Jul 05 2019 08:38 AM
Jul 05 2019 08:38 AM
As of this post, I am running Microsoft Edge DEV Version 188.8.131.52 (Official build) dev (64-bit) on Windows 7, configured as my default browser.
I have a server running running McAfee ePolicy Orchestrator that is currently configured to use a self-signed certificate that has a CA name like Orion_CA_<hostname> and a website certificate issued by this CA to <hostname>.
Note <hostname> is not a FQDN, just a short host name.
The ePO website is accessed with a URL like: https://<hostname>:8443/
I have my local machine certificate store configured with the McAfee CA so IE11 trusts the CA and associated ePO certificate and connects to the website without any certificate errors or warnings.
However, using Edge DEV I get the Your connection isn't private warning with the error shown as:
I am aware of https://tools.ietf.org/html/rfc6125#section-184.108.40.206 and Google Chrome's deprecation of the use of a Common Name field in an SSL certificate. This self-signed ePO certificate does not have a SAN configured.
I found a Symantec reference for Google Chrome that discusses adding EnableCommonNameFallbackForLocalAnchors to HKEY_LOCAL_MACHINE\SOFTWARE\Policies\Google\Chrome however, there is no corresponding HKEY_LOCAL_MACHINE\SOFTWARE\Policies\Microsoft\Edge key on my machine.
I realize I can fix this by generating a more conformant certificate but should Chromium Edge also support this registry work-around?
Creating a key HKEY_LOCAL_MACHINE\SOFTWARE\Policies\Microsoft\Edge and adding the DWORD EnableCommonNameFallbackForLocalAnchors with a value set to 1 did not change the behavior in my Edge DEV installation.
I can get to the ePO website with Edge DEV by clicking the Advanced button on the warning page which does indeed tell me the problem is a missing SAN:
This server couldn't prove that it's <hostname>; its security certificate does not specify Subject Alternative Names. This may be caused by a misconfiguration or an attacker intercepting your connection.
Clicking the link: Continue to <hostname> (unsafe) does allow me to get to the website but it shows the Not Secure warning and the lined-through https protocol string in the URL.
Jul 05 2019 10:37 AM
Mar 06 2020 03:29 PM
@ericlaw The Edge DEV browser version 82.0.439.1 (Official build) dev (64-bit) is now frequently throwing this error on standard public sites like: youtube.com, facebook.com, and wellsfargo.com.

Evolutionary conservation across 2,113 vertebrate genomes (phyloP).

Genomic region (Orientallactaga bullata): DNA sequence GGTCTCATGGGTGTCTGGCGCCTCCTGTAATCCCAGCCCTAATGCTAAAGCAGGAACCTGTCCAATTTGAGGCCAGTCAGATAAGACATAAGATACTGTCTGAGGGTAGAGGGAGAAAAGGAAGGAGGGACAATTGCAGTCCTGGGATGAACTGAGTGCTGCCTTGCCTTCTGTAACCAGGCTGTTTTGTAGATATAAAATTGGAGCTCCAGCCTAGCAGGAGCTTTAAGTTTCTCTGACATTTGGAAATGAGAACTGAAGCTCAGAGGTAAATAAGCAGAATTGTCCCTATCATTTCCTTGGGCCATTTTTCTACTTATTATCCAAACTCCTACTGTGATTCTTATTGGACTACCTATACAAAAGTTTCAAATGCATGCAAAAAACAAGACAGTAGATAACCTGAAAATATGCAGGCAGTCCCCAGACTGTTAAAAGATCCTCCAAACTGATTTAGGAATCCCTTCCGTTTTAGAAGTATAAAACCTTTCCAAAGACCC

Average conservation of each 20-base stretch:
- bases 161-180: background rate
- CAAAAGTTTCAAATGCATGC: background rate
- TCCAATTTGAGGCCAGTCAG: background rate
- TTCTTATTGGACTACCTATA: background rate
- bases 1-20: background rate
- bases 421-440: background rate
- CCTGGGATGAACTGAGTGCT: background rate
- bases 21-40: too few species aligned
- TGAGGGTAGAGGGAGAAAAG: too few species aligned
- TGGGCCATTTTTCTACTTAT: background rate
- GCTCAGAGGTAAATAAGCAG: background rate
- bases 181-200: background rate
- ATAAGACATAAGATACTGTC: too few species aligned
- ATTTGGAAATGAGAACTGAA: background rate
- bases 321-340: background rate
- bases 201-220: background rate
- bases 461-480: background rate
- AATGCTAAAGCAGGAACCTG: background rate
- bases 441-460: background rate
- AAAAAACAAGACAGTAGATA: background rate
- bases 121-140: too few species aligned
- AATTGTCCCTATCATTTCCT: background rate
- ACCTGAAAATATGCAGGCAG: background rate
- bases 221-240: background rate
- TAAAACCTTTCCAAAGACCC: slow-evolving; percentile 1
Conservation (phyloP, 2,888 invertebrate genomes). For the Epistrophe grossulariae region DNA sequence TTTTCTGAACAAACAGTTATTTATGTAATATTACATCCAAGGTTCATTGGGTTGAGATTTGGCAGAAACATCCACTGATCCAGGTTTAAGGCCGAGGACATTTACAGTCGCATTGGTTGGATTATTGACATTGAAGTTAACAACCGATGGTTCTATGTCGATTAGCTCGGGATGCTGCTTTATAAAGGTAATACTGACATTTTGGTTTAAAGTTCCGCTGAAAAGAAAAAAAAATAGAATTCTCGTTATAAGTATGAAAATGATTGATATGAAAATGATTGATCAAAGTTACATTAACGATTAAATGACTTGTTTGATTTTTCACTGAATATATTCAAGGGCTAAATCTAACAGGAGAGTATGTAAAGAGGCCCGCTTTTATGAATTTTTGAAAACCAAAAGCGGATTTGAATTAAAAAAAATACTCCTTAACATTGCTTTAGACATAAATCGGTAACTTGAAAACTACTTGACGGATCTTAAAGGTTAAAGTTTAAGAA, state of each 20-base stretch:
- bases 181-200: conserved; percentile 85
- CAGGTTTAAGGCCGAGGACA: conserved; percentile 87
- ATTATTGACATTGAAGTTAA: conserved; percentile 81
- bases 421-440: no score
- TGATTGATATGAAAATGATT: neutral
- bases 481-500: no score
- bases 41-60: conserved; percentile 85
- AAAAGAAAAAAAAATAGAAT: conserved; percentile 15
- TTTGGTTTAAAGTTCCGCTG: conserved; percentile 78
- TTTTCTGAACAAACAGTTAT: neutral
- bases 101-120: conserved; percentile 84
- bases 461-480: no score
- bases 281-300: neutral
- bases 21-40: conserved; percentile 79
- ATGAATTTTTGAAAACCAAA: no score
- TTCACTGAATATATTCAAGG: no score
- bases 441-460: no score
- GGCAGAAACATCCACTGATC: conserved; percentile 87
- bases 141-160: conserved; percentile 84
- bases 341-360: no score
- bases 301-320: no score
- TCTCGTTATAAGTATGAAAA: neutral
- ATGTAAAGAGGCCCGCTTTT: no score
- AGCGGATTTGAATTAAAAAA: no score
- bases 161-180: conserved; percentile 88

It's seems more likely that the browser is not handling these sites correctly rather than all of these sites are suddenly having issues with their SSL certs.
Mar 06 2020 03:31 PM
Mar 06 2020 04:02 PM
@ericlaw I'm actually at home accessing the Internet via a Century Link C2100Z appliance. While Century Link may have a ZScaler somewhere up the line, I won't have any access to it.
That said, if I switch to my other laptop (which is still using the native Windows 10 Edge browser) and browse these sites from the same network, I have no issues. So again, it seems that something is fishy with the browser (or at least the Windows 10 laptop that the Edge Dev browser is running on).
Mar 06 2020 04:04 PM
Mar 09 2020 01:23 PM
Mar 09 2020 08:57 PM
@ericlaw Hi! The same problem is happening to me, and only in a specific situation: when accessing Twitter from an email I got on my Gmail saying I have a new Direct Message. If I click on the link from there, this happens. If I access Twitter from any other means, it works fine.
The certificate information and the network log are in attachment, in the same ZIP file.
Mar 10 2020 09:18 AM - edited Mar 10 2020 09:45 AM
@RobertoSAG The immediate problem is that the certificate (thumbprint d4b95942dea3f885dc782634cbcc0c8cabe82b4c) being presented for "www.twitter.com" does not contain "www.twitter.com", only "twitter.com". The live certificate I see for Twitter when navigating to it from Texas, USA includes both. When navigating to Twitter from Brazil, I get the certificate lacking the "www." I reached out to Twitter Engineering.
It appears that either Twitter mis-issued this certificate (it should have included the "www." prefix), or misconfigured their servers such that a server which was supposed to use a "www." certificate instead chose the certificate that omitted the "www." entry.
Mar 10 2020 01:49 PM - edited Mar 10 2020 01:50 PM
The Twitter team reports that they're working on it; see the "reached out to" link above. (I'm presuming that you're located somewhere near Brazil; if not, it might be helpful for you to share a bit more info so I can make sure that they fix this everywhere that is impacted).